He put his hand on my shoulder
How a Tunisian student met Jesus
My name is Aalim*. Most people would consider me a contradiction. I’m a Tunisian Christian.
I grew up in a Muslim family. My life was straightforward. I never questioned Islam. I never considered Christianity.
But then one day I met a Christian, who was living in my hometown.
He was a kind person and very open-minded. I thought he would make a good Muslim; I should take him to the mosque. But as we talked I found that he was very convinced of his Christian faith. His lifestyle surprised me. He didn’t drink alcohol and he didn’t believe in sex before marriage. He was pure-hearted. Contrary to what I’d expected, he made me want to look into the Christian religion and read the Enjeel (gospel).
He invited me to go to church with him. Part of me was reluctant; part of me was curious. I wanted to see the way Christians prayed and worshiped. The biggest surprise for me was finding that there were Tunisians there who had converted from Islam to Christianity. Astonishing!
The first sermon I heard was from Luke 6:32–36, when Jesus taught about loving your enemies.
I was struck by the differences between Christianity and Islam. Jesus taught that we should actually love our enemies! As a Muslim I had been taught to love my neighbours and hate my enemies. The Christian faith was not at all what I’d expected. It was much more beautiful.
The searching begins
I started to ask questions. Of both Islam and Christianity. The Muslims in the mosque did not appreciate that. I spent months searching for the truth, comparing the Quran and the Bible.
I met an ex-Imam who had converted to Christianity. And others too. I was touched by their testimonies, but it was inconceivable that I would make that decision myself. In our culture it is a shocking, shameful and dangerous thing to convert. You can be killed for it.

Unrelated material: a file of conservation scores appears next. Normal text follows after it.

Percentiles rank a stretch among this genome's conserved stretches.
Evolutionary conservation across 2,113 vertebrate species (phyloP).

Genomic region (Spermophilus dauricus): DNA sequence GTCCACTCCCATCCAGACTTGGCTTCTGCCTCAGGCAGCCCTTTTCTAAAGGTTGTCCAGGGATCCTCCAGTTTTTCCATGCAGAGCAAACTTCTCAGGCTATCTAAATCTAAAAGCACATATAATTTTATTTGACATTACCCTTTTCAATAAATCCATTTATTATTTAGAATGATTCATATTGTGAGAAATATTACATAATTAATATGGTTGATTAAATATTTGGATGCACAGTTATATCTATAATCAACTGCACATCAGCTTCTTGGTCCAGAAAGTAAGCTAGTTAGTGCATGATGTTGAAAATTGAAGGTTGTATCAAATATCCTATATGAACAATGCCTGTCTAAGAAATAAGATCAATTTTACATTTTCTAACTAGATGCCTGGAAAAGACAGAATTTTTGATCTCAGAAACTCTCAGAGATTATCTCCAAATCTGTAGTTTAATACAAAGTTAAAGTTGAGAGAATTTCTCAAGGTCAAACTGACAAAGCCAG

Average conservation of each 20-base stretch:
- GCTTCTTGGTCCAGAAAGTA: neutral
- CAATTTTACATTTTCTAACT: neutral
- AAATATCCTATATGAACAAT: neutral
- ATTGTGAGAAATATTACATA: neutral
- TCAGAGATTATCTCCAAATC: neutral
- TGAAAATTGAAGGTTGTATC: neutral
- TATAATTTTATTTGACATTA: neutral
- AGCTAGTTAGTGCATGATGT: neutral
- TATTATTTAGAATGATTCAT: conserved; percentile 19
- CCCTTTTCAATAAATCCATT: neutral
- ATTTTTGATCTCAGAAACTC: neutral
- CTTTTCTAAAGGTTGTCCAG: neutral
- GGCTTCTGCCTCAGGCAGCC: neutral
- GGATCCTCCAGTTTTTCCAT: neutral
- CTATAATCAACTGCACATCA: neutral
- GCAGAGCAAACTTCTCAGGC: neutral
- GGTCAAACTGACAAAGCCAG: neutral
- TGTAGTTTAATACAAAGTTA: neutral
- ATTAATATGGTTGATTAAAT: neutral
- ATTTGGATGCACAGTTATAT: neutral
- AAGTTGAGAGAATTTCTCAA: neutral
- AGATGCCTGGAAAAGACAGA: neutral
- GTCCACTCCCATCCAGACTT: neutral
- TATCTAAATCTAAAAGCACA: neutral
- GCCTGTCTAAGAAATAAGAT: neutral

After a year of searching, I sank into depression. I was lost. I’d lost all my faith in Islam, but I was too afraid to become a Christian. I didn’t know how to face society, how to deal with the traditions I’d grown up with, my family, my neighbours. Many people from my home town would speak about me as the person who wanted to change his religion and become a Christian.
It was a tough year. I failed my exams because I’d spent all my time reading and comparing Christianity and Islam. My friends and neighbours were waiting to celebrate my results with me, but when they heard I’d failed they told me that this was God’s way of punishing me. They told me to repent and turn back to Islam.
By the summer of 2005 I was totally depressed. I didn’t want to meet with people. I just stayed in my room, and cried.
I was blaming God in my prayers. He had brought me to this situation! Why didn’t he show me the truth? I felt that he had turned his back on me. Other people had met him in dreams, but not me; I was still lost. I felt desperately alone and hopeless.